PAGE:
I'm pretty sure that there are more people than the population of the US that would strongly disagree with your very obnoxious statement about "Anyone else in the world". there are several reasons why I wouldn't want to raise my kids in the US even though it would be relatively easy for me to come and live there. Canada for example is much more desirable from my point of view.



    Regs, Jarkko
  • Reply 70 of 124
    Quote:
    Originally Posted by Zither Zather Zuzz View Post


    Unless you have a 55 inch tv and sit too close, nobody can tell the difference.



    Quote:
    Originally Posted by Tallest Skil View Post


    Completely and utterly wrong. Again.





    You are wrong Tallest Skill. Zuzz is right.

    If you want to experience and enjoy FULL HD format you shouldn't be farther to your 55 inch TV set then 2 times its diagonal. In this situation it should be maximum 110 inches (2.8 meters).



    Cheers
  • Reply 71 of 124
    jahonenjahonen Posts: 364member
    Quote:
    Originally Posted by mstone View Post


    Most of the advanced countries that boast about their really fast Internet are about the size and population of New Jersey. The US is a huge place and upgrades come a little more slowly as the major carriers try to roll out the upgrades in many metropolitan areas simultaneously. Since all new utility installations in the US have to be underground it does represent a large investment to dig up all the streets to lay fiber optics. Our Internet may be slow in many suburban neighborhoods but in the commercial areas it is as fast as anywhere in the world. At my office I now have synchronous 100mb/s pure fiber to my datacenter where I have even higher speed. At home about 10 down and 5 up.



    Those are just very bad excuses. Countries with harsher climates, just as strict or stricter cabling rules, lower population density and lower GDP offer cheaper and faster internet for a wider portion of their population.



    Everyone can understand if they can't provide in the foothills of the appalacias, but in the suburbs of major cities, where the income levels and population densities are high? Give me a break.



    You are just being purposefully misled by your cartels. And you've bought their excuses hook line and sinker.
  • Reply 72 of 124
    slurpyslurpy Posts: 5,331member
    Quote:
    Originally Posted by jd_in_sb View Post


    My iPhone 4 doesn't even use both frequencies of Wi-Fi N so I won't hold my breath waiting for Apple to support multiple antennas in future iPhones.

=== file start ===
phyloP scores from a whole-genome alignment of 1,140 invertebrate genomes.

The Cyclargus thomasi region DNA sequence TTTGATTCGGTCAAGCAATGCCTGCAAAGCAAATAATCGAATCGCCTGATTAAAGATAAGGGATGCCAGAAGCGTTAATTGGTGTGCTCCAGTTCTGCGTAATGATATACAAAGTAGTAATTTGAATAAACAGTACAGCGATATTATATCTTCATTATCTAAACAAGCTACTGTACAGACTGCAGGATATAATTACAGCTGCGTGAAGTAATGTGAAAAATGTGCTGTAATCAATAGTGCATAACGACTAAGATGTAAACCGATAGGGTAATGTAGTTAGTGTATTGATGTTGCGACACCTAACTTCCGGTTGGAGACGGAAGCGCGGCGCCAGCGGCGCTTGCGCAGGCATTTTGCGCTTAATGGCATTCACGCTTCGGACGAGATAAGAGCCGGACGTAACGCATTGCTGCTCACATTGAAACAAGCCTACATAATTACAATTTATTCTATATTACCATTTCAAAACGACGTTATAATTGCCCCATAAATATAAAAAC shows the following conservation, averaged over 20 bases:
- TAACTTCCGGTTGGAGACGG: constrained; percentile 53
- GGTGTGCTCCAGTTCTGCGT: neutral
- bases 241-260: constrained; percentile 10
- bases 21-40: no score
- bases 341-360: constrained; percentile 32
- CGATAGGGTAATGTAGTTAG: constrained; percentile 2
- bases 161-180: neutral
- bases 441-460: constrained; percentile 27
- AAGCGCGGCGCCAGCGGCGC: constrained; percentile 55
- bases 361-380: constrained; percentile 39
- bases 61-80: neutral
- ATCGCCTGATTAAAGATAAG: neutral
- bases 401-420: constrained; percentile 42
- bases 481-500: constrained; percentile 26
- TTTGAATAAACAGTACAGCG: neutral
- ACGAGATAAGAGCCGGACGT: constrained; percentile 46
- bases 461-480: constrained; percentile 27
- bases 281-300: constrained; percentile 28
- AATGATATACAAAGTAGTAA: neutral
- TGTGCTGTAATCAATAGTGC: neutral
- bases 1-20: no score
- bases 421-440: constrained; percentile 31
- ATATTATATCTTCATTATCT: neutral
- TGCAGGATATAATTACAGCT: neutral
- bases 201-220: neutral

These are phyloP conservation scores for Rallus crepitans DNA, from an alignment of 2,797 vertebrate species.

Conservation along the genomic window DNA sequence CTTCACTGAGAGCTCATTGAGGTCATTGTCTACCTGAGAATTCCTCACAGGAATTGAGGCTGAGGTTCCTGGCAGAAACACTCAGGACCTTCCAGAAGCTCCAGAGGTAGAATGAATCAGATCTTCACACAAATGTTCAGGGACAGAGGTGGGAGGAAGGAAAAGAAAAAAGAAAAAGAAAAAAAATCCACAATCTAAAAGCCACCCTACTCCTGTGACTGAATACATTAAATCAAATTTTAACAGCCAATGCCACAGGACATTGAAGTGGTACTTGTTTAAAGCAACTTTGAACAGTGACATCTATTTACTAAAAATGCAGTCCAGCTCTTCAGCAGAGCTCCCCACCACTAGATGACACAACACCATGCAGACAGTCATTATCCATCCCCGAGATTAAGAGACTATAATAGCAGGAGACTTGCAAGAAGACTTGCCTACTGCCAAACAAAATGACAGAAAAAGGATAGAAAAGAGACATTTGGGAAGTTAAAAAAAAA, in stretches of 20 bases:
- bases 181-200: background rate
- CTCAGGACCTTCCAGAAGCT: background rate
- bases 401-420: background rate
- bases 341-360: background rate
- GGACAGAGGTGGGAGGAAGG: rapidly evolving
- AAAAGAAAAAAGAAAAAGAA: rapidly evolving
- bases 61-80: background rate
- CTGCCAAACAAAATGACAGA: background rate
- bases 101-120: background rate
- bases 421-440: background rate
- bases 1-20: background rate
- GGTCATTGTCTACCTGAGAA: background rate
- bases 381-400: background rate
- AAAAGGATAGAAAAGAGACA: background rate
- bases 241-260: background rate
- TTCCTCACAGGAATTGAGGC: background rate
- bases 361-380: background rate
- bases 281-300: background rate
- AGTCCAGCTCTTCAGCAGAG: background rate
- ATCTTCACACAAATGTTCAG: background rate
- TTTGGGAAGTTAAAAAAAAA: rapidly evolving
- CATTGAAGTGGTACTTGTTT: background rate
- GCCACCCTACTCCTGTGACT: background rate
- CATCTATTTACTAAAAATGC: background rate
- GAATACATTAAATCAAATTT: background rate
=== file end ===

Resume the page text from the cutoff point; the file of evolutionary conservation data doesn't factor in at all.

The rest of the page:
Can you please give me a single situation where N speeds would be a bottleneck? I'm serious. N can handle 1080P videos in it's sleep. You do routinely transfer gigabytes of data to and from your phone on your home network? Sure, faster is better, but I have trouble imagining a situation where people feel limited by their wifi speeds on their damn phones.
  • Reply 73 of 124
    bugsnwbugsnw Posts: 717member
    Quote:
    Originally Posted by city View Post


    Verizon runs an ugly semi rigid black pipe (trees help) from pole to pole, then a fiber optic "wire" to a plastic box attached to the house. At that point on the house it is converted to cable and distributed to another central point (basement or garage with backup battery for telephone) and then to the rooms of the dwelling.



    Yep. I watched them install fiber optic into my garage, which then hooked into my phone system for speedy DSL. The fiber optic cable is tiny, like a strand of hair, but then they bolt this plastic box onto the wall the size of a suitcase. It's virtually empty other than the hair-size optic cable and a few other connections.
  • Reply 74 of 124
    jahonenjahonen Posts: 364member
    Quote:
    Originally Posted by SolipsismX View Post


    edit: From Wikipedia, "All rates assume 256-QAM". I wonder how that affects power use compared to the 16-QAM(?) used by the iPhone.



    Whoa! i've done s lot of tests with wcdma at 64QAM and that requires very good radio conditions due to the close distance of the different detection points in the constellation diagram to achieve any benefit against 16 QAM. With 256 QAM it is much more difficult. This means that thos maximum speeds will probably be even more of a dream than in HSPA! Especially with single antenna devices.



    It will be quite a feat to design a small device with enough spatial separation between antennas to benefit from MIMO at anythin more than two streams. I would therefore assume that macbooks would be first, with pads next. Phones may have to wait for years. Heck how many phones today suppirt even 2x2 MIMO in WCDMA or LTE? Those specs have heen out for several years already.